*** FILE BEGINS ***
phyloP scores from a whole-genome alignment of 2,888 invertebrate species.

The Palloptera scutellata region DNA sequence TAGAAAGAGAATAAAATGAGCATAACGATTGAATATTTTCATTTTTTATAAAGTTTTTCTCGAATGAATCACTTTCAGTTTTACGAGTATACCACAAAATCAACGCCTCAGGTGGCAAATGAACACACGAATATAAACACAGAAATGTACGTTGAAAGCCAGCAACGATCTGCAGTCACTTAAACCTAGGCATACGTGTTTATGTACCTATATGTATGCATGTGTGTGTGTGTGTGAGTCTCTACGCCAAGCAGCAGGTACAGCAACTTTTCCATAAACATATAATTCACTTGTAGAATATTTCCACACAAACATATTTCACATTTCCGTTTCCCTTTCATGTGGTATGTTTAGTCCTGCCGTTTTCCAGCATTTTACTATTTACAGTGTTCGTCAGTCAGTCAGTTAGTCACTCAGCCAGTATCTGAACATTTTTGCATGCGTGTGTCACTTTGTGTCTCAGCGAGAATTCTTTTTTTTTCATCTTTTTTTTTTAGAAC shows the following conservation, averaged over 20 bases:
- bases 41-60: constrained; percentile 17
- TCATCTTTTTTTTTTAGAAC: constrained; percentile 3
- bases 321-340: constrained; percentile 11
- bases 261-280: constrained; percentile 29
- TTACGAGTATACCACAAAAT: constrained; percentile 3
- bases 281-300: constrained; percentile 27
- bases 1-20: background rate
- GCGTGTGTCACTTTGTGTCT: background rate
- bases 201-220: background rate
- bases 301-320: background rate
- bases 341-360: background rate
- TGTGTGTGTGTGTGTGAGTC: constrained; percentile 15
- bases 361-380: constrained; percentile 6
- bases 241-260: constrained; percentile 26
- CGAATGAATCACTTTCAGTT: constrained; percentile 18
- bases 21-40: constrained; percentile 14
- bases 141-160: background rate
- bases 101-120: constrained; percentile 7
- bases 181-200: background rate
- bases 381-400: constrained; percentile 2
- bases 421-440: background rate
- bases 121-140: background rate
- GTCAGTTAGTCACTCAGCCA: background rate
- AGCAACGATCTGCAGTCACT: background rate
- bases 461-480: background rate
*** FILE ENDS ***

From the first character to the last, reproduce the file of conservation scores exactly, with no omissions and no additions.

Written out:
phyloP scores from a whole-genome alignment of 2,888 invertebrate species.

The Palloptera scutellata region DNA sequence TAGAAAGAGAATAAAATGAGCATAACGATTGAATATTTTCATTTTTTATAAAGTTTTTCTCGAATGAATCACTTTCAGTTTTACGAGTATACCACAAAATCAACGCCTCAGGTGGCAAATGAACACACGAATATAAACACAGAAATGTACGTTGAAAGCCAGCAACGATCTGCAGTCACTTAAACCTAGGCATACGTGTTTATGTACCTATATGTATGCATGTGTGTGTGTGTGTGAGTCTCTACGCCAAGCAGCAGGTACAGCAACTTTTCCATAAACATATAATTCACTTGTAGAATATTTCCACACAAACATATTTCACATTTCCGTTTCCCTTTCATGTGGTATGTTTAGTCCTGCCGTTTTCCAGCATTTTACTATTTACAGTGTTCGTCAGTCAGTCAGTTAGTCACTCAGCCAGTATCTGAACATTTTTGCATGCGTGTGTCACTTTGTGTCTCAGCGAGAATTCTTTTTTTTTCATCTTTTTTTTTTAGAAC shows the following conservation, averaged over 20 bases:
- bases 41-60: constrained; percentile 17
- TCATCTTTTTTTTTTAGAAC: constrained; percentile 3
- bases 321-340: constrained; percentile 11
- bases 261-280: constrained; percentile 29
- TTACGAGTATACCACAAAAT: constrained; percentile 3
- bases 281-300: constrained; percentile 27
- bases 1-20: background rate
- GCGTGTGTCACTTTGTGTCT: background rate
- bases 201-220: background rate
- bases 301-320: background rate
- bases 341-360: background rate
- TGTGTGTGTGTGTGTGAGTC: constrained; percentile 15
- bases 361-380: constrained; percentile 6
- bases 241-260: constrained; percentile 26
- CGAATGAATCACTTTCAGTT: constrained; percentile 18
- bases 21-40: constrained; percentile 14
- bases 141-160: background rate
- bases 101-120: constrained; percentile 7
- bases 181-200: background rate
- bases 381-400: constrained; percentile 2
- bases 421-440: background rate
- bases 121-140: background rate
- GTCAGTTAGTCACTCAGCCA: background rate
- AGCAACGATCTGCAGTCACT: background rate
- bases 461-480: background rate